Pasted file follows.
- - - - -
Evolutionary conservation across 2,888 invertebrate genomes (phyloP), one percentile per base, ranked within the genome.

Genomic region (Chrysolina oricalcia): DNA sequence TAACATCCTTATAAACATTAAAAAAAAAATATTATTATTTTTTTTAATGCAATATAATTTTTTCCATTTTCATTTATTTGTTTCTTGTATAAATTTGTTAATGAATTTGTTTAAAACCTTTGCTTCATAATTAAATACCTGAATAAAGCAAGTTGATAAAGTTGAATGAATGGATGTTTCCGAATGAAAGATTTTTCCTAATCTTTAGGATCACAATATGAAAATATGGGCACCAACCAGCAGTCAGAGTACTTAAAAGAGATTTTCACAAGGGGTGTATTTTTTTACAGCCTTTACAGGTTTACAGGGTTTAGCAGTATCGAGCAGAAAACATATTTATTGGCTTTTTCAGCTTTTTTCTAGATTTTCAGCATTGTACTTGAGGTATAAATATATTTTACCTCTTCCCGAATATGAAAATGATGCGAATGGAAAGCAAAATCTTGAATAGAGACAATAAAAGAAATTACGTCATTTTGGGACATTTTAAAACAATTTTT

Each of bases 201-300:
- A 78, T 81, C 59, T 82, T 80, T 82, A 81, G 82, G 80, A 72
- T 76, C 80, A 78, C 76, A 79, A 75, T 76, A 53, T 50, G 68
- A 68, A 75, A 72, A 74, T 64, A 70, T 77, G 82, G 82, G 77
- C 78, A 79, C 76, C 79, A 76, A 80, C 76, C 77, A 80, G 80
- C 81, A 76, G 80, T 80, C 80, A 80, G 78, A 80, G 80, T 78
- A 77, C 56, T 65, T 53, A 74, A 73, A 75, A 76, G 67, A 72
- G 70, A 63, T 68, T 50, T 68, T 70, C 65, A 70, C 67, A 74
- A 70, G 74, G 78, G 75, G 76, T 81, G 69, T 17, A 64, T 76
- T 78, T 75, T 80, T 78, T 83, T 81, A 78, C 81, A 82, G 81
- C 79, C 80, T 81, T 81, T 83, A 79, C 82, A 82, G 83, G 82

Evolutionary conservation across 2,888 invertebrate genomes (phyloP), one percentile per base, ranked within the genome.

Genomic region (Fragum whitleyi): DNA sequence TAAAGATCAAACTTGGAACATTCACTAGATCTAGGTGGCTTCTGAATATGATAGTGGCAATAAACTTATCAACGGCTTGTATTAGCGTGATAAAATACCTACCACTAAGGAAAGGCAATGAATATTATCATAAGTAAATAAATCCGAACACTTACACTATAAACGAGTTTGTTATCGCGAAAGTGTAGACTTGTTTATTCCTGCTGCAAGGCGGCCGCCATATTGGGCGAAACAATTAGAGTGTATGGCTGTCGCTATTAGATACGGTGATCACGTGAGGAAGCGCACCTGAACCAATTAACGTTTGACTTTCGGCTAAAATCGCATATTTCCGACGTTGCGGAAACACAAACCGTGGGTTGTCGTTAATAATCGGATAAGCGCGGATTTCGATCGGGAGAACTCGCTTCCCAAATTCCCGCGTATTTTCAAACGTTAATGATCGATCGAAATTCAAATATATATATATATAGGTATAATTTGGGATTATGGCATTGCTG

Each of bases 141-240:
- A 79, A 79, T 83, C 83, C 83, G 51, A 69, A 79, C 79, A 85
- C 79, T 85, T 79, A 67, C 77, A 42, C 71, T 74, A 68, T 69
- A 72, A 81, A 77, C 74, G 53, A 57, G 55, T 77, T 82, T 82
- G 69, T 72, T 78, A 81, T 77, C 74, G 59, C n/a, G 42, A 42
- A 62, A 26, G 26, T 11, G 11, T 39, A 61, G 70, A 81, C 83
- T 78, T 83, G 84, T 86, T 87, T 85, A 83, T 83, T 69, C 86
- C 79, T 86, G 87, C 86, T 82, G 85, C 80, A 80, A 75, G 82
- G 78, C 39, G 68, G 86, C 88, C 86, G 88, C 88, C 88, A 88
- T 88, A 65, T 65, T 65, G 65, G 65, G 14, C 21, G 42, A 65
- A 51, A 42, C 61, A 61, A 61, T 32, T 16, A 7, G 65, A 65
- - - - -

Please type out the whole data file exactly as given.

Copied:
Evolutionary conservation across 2,888 invertebrate genomes (phyloP), one percentile per base, ranked within the genome.

Genomic region (Chrysolina oricalcia): DNA sequence TAACATCCTTATAAACATTAAAAAAAAAATATTATTATTTTTTTTAATGCAATATAATTTTTTCCATTTTCATTTATTTGTTTCTTGTATAAATTTGTTAATGAATTTGTTTAAAACCTTTGCTTCATAATTAAATACCTGAATAAAGCAAGTTGATAAAGTTGAATGAATGGATGTTTCCGAATGAAAGATTTTTCCTAATCTTTAGGATCACAATATGAAAATATGGGCACCAACCAGCAGTCAGAGTACTTAAAAGAGATTTTCACAAGGGGTGTATTTTTTTACAGCCTTTACAGGTTTACAGGGTTTAGCAGTATCGAGCAGAAAACATATTTATTGGCTTTTTCAGCTTTTTTCTAGATTTTCAGCATTGTACTTGAGGTATAAATATATTTTACCTCTTCCCGAATATGAAAATGATGCGAATGGAAAGCAAAATCTTGAATAGAGACAATAAAAGAAATTACGTCATTTTGGGACATTTTAAAACAATTTTT

Each of bases 201-300:
- A 78, T 81, C 59, T 82, T 80, T 82, A 81, G 82, G 80, A 72
- T 76, C 80, A 78, C 76, A 79, A 75, T 76, A 53, T 50, G 68
- A 68, A 75, A 72, A 74, T 64, A 70, T 77, G 82, G 82, G 77
- C 78, A 79, C 76, C 79, A 76, A 80, C 76, C 77, A 80, G 80
- C 81, A 76, G 80, T 80, C 80, A 80, G 78, A 80, G 80, T 78
- A 77, C 56, T 65, T 53, A 74, A 73, A 75, A 76, G 67, A 72
- G 70, A 63, T 68, T 50, T 68, T 70, C 65, A 70, C 67, A 74
- A 70, G 74, G 78, G 75, G 76, T 81, G 69, T 17, A 64, T 76
- T 78, T 75, T 80, T 78, T 83, T 81, A 78, C 81, A 82, G 81
- C 79, C 80, T 81, T 81, T 83, A 79, C 82, A 82, G 83, G 82

Evolutionary conservation across 2,888 invertebrate genomes (phyloP), one percentile per base, ranked within the genome.

Genomic region (Fragum whitleyi): DNA sequence TAAAGATCAAACTTGGAACATTCACTAGATCTAGGTGGCTTCTGAATATGATAGTGGCAATAAACTTATCAACGGCTTGTATTAGCGTGATAAAATACCTACCACTAAGGAAAGGCAATGAATATTATCATAAGTAAATAAATCCGAACACTTACACTATAAACGAGTTTGTTATCGCGAAAGTGTAGACTTGTTTATTCCTGCTGCAAGGCGGCCGCCATATTGGGCGAAACAATTAGAGTGTATGGCTGTCGCTATTAGATACGGTGATCACGTGAGGAAGCGCACCTGAACCAATTAACGTTTGACTTTCGGCTAAAATCGCATATTTCCGACGTTGCGGAAACACAAACCGTGGGTTGTCGTTAATAATCGGATAAGCGCGGATTTCGATCGGGAGAACTCGCTTCCCAAATTCCCGCGTATTTTCAAACGTTAATGATCGATCGAAATTCAAATATATATATATATAGGTATAATTTGGGATTATGGCATTGCTG

Each of bases 141-240:
- A 79, A 79, T 83, C 83, C 83, G 51, A 69, A 79, C 79, A 85
- C 79, T 85, T 79, A 67, C 77, A 42, C 71, T 74, A 68, T 69
- A 72, A 81, A 77, C 74, G 53, A 57, G 55, T 77, T 82, T 82
- G 69, T 72, T 78, A 81, T 77, C 74, G 59, C n/a, G 42, A 42
- A 62, A 26, G 26, T 11, G 11, T 39, A 61, G 70, A 81, C 83
- T 78, T 83, G 84, T 86, T 87, T 85, A 83, T 83, T 69, C 86
- C 79, T 86, G 87, C 86, T 82, G 85, C 80, A 80, A 75, G 82
- G 78, C 39, G 68, G 86, C 88, C 86, G 88, C 88, C 88, A 88
- T 88, A 65, T 65, T 65, G 65, G 65, G 14, C 21, G 42, A 65
- A 51, A 42, C 61, A 61, A 61, T 32, T 16, A 7, G 65, A 65